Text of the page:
A shortage of electricity in this region will impair the restoration and increase the overall economic costs of this event. A release of radiation would likely affect mortality in the region for years.

Fires

Fires following earthquake are a persistent risk in Japan. Immediately following the earthquake there were at least 80 reports of major fires. A fire at a refinery in Ichihara city (Chiba) remains contained but active as of late Saturday (12 March). As of mid-day Saturday, 1.4 Million barrels per day of oil refinery capacity was still off-line, representing about 30% of Japan's total capacity.

There have been numerable fires in urban areas. The density of housing, a preference for wood structures, and the practice of cooking with kerosene lead to a heightened risk for fires ensuing from earthquake shaking. A fire fighting force that is over-whelmed by the demands for evacuation and immediate first aid contribute to a heightened risk for a single-house fire turning into a conflagration of many homes. The 1995 Great Hanshin (Kobe) earthquake saw residential housing fires consume thousands of homes.

Ground Shaking Damage

Access to many parts of the affected area is limited, but reports of damage to structures and facilities are coming in. Destroyed housing from the tsunami and shaking have led to tens of thousands of homeless people. Manufacturing plants in the region remain off-line, with reports of damage to several facilities. Significant damage has been observed to regional infrastructure ranging from roads, and major highways, and railroads. Railroads are primarily used for the transportation of people and most commercial traffic is by highway.

Economic Loss Estimation

Economic damages from this event will be devastating. Strong shaking has impacted over 12 million people, over 10% of the population. More than 2 million people live in cities that were over-run with flooding from the tsunami. Several ports were damaged, but these were not the largest ports in the country. The electrical power grid has sustained damage that will persist for weeks if not months and years. Petroleum refining capacity has sustained a short-term hit but most capacity could be restored within a month.

The eastern prefectures of Ibaraki, Tochigi, Fukushima, Miyagi and Iwate will suffer the most damage. Four million people residing in areas of very strong ground motion translates to approximately 2 million dwelling units. Most dwellings will be relatively undamaged, but 30% of these dwellings are expected to have damage ranging from minimal to severe. Property damage to dwellings alone is expected to exceed $20 Billion USD. Additional damage to contents, and living expenses for those who are forced to evacuate their houses, could double this figure.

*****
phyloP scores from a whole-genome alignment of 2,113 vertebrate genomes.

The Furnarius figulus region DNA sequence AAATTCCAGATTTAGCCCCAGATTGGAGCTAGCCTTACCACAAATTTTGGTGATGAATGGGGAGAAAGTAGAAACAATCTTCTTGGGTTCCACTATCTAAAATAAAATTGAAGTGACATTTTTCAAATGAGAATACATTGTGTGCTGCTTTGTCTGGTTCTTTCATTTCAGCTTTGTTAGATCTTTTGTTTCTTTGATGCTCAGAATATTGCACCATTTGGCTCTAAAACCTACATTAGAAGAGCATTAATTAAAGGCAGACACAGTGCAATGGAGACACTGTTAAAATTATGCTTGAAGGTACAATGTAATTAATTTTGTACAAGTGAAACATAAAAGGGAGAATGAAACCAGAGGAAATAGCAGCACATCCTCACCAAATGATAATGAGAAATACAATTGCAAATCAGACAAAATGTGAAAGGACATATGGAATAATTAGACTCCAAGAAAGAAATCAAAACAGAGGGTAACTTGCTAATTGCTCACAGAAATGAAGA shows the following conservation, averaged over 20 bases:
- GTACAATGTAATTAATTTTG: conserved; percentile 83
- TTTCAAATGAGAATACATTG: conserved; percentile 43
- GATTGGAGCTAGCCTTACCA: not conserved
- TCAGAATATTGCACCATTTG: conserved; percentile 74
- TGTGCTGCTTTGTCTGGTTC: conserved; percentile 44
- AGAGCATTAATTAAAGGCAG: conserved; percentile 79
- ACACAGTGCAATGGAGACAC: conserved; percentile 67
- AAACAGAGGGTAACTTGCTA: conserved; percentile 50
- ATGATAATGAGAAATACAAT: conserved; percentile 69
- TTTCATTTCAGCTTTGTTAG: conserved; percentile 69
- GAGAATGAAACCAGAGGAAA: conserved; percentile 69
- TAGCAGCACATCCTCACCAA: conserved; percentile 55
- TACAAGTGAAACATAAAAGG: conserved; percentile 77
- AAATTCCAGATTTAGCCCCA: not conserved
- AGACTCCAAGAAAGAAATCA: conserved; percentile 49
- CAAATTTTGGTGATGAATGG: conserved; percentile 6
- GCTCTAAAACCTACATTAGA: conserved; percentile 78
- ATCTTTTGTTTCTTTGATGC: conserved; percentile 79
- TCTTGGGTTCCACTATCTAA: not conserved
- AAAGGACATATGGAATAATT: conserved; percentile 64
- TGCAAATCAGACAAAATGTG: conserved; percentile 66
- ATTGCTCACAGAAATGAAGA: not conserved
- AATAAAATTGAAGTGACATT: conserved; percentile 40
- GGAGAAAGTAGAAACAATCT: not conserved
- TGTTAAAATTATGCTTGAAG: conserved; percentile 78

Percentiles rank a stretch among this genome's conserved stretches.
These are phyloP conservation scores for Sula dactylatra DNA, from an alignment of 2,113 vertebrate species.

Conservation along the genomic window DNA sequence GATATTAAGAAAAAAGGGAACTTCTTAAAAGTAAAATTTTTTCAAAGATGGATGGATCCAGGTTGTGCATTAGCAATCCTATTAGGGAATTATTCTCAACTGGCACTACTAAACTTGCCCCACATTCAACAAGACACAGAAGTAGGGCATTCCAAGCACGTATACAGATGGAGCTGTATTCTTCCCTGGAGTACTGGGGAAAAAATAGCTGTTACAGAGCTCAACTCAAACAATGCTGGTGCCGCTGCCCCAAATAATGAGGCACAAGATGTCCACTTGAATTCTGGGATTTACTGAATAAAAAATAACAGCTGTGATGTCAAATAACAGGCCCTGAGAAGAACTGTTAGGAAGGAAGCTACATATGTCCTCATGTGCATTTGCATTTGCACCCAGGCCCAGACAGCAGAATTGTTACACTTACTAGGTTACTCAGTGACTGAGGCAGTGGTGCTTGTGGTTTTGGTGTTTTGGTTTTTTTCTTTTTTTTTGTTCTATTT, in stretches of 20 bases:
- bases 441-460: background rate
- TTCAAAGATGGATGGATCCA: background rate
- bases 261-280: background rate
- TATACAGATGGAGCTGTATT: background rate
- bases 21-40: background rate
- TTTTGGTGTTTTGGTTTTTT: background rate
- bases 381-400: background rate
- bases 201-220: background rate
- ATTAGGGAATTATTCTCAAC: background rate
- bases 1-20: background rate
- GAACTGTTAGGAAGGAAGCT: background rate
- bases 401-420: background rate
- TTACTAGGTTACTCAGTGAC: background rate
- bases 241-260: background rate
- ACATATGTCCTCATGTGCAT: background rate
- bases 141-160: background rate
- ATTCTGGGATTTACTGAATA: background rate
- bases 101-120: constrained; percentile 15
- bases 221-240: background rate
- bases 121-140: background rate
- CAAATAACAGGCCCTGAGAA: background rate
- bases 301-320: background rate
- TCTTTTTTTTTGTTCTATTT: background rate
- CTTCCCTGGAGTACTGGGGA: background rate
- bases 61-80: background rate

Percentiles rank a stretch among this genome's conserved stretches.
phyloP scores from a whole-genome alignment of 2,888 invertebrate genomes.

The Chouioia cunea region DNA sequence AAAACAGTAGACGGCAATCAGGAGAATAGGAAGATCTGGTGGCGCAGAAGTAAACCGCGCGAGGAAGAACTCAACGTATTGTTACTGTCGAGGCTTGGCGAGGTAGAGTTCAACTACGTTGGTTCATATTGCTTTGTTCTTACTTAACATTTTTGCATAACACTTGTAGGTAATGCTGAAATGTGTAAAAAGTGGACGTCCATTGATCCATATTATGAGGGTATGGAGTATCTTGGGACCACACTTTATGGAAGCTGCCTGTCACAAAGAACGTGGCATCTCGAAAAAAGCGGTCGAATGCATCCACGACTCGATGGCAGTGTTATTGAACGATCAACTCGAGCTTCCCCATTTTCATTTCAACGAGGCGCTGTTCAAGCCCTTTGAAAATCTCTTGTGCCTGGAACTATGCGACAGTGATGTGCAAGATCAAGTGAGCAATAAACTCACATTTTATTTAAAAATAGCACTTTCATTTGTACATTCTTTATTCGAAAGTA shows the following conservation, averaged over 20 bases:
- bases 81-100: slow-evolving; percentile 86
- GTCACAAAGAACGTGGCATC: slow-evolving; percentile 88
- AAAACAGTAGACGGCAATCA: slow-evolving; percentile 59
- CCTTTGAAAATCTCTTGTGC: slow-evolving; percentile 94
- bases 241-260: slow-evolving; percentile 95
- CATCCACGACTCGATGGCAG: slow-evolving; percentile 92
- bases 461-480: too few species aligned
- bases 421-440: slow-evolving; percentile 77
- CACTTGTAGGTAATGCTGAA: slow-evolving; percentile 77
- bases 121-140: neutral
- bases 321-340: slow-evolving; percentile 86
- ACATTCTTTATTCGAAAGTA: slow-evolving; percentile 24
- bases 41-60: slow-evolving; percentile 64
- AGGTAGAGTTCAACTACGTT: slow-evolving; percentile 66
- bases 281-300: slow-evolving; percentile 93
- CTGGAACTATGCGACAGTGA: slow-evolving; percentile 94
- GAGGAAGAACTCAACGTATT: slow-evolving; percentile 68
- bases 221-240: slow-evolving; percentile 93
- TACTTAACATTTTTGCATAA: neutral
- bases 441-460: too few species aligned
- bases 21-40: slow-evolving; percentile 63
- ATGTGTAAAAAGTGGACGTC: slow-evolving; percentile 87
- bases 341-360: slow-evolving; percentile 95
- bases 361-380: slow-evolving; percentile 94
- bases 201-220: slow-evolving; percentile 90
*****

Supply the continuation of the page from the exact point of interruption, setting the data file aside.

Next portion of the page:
Damage to commercial facilities is widespread. Several manufactures, including Honda, Toyota, Nissan and Sony have indicated that they have damaged and closed facilities. Restoration of production will require the re-settlement of displaced workers, repair of damage, and restoration of critical infrastructure such as power, highways and ports. We expect damage to commercial facilities to be approximately equal to residential damage.

Fire following economic losses will likely approach $5 to $10 Billion USD. Several large fires have produced significant impacts.

Tsunami losses will also include losses to automobiles. Approximately 1 million automobiles were registered in areas that suffered significant flood damages. If one-third of these are damaged from the tsunami, the property losses to automobiles could exceed several billion dollars. Including the flood losses to property, flooding losses will likely exceed $20 Billion USD.

Critical infrastructure damage has not been completely tallied. The experience from recent earthquakes demonstrates that much of this damage can be restored quickly if it is rapidly identified and repaired. The cumulative damage to infrastructure will likely exceed the damage to dwellings and run to $30 Billion USD or more.

Marine losses, including losses to port facilities could cost as much as $10 Billion USD. There are several large ports in the area, and thousands of boats have been run aground.

It is premature to produce insured loss estimates at this time. EQECAT is evaluating the event and its impacts and expects to release an estimate early the week of March 13.

Modeling This Earthquake